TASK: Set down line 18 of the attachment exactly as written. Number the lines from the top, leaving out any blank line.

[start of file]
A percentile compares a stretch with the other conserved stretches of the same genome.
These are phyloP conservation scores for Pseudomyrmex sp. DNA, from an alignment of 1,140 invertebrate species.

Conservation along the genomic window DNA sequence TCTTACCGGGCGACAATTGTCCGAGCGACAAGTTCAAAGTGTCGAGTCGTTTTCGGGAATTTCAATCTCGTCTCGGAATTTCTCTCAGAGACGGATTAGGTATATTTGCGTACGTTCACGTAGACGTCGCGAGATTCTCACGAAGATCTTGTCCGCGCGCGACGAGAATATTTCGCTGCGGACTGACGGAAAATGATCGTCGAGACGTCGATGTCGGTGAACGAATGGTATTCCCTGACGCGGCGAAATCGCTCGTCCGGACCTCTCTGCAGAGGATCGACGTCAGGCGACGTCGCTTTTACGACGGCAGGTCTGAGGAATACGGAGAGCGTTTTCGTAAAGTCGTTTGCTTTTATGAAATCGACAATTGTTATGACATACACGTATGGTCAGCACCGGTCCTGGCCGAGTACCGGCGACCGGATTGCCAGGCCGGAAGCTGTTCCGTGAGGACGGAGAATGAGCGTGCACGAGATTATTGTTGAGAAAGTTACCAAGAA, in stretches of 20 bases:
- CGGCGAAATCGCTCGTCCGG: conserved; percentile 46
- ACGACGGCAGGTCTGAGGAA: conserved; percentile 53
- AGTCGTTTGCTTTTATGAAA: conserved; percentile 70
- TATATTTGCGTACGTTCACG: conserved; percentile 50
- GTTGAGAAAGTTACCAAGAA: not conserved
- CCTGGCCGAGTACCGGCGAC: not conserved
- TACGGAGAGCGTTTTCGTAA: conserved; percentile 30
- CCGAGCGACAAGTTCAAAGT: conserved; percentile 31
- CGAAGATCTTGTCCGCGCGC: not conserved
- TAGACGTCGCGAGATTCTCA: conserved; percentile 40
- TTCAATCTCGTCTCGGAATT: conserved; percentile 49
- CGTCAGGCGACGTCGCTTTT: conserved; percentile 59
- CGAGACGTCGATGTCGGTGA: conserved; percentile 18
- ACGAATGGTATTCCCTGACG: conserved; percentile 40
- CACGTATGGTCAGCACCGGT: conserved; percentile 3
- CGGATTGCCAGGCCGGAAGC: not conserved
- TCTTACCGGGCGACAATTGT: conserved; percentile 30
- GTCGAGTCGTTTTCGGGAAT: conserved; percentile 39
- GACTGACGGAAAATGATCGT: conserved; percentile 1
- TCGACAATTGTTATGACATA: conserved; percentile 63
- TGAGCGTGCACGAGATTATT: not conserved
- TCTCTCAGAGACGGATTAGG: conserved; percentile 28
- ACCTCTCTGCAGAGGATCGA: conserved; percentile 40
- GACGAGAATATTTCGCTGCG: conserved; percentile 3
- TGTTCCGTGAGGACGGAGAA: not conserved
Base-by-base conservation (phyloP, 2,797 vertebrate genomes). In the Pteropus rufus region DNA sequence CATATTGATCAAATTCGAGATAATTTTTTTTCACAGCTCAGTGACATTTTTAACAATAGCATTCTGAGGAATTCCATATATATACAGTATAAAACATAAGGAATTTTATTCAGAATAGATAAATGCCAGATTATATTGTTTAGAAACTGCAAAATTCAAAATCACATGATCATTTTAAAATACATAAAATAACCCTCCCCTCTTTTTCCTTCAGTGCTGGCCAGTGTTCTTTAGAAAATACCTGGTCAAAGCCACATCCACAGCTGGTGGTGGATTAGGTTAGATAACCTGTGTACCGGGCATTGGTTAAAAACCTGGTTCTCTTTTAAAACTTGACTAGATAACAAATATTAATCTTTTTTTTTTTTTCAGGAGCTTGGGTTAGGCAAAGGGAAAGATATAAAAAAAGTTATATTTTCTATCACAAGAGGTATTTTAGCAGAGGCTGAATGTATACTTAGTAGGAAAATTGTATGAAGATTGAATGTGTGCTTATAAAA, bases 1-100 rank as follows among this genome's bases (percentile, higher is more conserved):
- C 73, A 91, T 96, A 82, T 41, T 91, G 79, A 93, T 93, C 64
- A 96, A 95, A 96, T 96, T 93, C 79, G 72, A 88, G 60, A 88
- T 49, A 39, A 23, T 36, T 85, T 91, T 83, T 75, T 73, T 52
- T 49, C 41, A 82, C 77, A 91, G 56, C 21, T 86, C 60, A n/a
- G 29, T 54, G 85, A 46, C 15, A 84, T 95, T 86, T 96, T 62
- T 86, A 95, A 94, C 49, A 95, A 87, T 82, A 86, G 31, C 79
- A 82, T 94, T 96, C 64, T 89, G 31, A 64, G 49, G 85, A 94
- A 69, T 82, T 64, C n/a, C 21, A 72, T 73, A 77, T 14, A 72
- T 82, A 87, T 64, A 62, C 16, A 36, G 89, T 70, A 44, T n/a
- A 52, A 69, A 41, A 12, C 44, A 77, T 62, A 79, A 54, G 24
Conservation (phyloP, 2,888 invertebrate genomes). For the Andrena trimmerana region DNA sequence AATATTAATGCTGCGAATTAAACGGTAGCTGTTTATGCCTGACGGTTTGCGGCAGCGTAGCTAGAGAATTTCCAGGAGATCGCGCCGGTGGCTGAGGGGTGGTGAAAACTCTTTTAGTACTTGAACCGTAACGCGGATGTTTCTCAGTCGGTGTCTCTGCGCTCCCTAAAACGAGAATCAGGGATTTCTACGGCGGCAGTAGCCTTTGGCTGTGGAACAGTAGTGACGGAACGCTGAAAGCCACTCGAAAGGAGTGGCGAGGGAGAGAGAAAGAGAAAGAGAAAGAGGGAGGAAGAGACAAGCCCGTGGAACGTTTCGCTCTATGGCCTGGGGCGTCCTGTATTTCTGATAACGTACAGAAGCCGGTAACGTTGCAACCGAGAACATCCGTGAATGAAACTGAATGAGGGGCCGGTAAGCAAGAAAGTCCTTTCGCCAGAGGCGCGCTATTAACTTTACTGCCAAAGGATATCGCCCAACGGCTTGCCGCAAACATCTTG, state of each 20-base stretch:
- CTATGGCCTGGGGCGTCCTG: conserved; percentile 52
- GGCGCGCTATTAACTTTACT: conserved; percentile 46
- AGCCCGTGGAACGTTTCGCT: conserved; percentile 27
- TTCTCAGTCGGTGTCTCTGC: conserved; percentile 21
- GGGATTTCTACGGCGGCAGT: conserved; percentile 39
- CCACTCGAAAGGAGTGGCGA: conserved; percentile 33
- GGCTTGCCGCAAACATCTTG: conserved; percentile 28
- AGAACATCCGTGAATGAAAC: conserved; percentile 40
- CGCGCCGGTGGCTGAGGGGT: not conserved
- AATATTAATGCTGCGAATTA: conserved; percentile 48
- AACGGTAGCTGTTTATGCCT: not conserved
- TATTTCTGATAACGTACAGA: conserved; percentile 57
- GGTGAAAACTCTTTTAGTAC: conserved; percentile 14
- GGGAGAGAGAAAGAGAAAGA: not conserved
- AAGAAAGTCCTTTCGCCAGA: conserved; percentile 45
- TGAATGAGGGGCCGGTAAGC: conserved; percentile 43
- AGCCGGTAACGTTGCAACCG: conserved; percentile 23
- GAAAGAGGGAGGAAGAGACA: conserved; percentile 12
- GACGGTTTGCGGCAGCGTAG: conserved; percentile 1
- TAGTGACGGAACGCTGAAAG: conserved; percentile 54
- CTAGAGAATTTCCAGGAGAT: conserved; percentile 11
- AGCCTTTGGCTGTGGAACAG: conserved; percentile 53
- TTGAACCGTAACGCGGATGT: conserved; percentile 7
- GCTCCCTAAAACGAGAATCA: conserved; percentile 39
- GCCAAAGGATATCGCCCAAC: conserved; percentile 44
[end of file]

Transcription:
- CACGTATGGTCAGCACCGGT: conserved; percentile 3